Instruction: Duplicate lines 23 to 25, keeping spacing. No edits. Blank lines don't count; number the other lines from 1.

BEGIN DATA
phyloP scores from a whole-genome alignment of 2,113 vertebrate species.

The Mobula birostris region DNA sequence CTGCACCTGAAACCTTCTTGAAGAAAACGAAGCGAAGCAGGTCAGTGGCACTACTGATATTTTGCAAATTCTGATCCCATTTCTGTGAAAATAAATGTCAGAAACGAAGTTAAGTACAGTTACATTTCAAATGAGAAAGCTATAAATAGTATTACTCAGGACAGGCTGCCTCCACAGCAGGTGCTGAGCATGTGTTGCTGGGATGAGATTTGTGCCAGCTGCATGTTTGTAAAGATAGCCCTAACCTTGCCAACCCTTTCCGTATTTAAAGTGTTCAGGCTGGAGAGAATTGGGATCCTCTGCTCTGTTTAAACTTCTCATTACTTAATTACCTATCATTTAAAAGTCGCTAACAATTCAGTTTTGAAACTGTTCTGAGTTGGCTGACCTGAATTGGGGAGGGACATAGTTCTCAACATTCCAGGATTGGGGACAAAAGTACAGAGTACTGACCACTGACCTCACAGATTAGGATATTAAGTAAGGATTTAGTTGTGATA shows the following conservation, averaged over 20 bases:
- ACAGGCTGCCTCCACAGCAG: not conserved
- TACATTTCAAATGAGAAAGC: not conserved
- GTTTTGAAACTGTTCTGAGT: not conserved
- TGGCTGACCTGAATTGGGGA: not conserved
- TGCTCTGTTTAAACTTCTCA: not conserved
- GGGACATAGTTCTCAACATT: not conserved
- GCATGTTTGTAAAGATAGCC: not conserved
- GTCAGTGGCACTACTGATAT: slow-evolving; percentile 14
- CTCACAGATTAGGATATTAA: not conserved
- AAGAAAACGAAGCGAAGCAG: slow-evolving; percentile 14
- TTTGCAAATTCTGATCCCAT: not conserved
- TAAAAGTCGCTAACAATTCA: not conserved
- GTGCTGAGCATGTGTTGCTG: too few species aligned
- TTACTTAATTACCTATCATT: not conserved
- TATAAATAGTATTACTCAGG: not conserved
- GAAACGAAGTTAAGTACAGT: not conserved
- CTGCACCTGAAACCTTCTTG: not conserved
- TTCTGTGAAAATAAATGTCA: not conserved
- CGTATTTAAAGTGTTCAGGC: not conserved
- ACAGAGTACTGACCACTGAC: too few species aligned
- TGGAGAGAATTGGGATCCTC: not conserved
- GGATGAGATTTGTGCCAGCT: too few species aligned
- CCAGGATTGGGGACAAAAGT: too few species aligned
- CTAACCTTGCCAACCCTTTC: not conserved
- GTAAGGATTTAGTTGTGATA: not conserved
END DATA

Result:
- TGGAGAGAATTGGGATCCTC: not conserved
- GGATGAGATTTGTGCCAGCT: too few species aligned
- CCAGGATTGGGGACAAAAGT: too few species aligned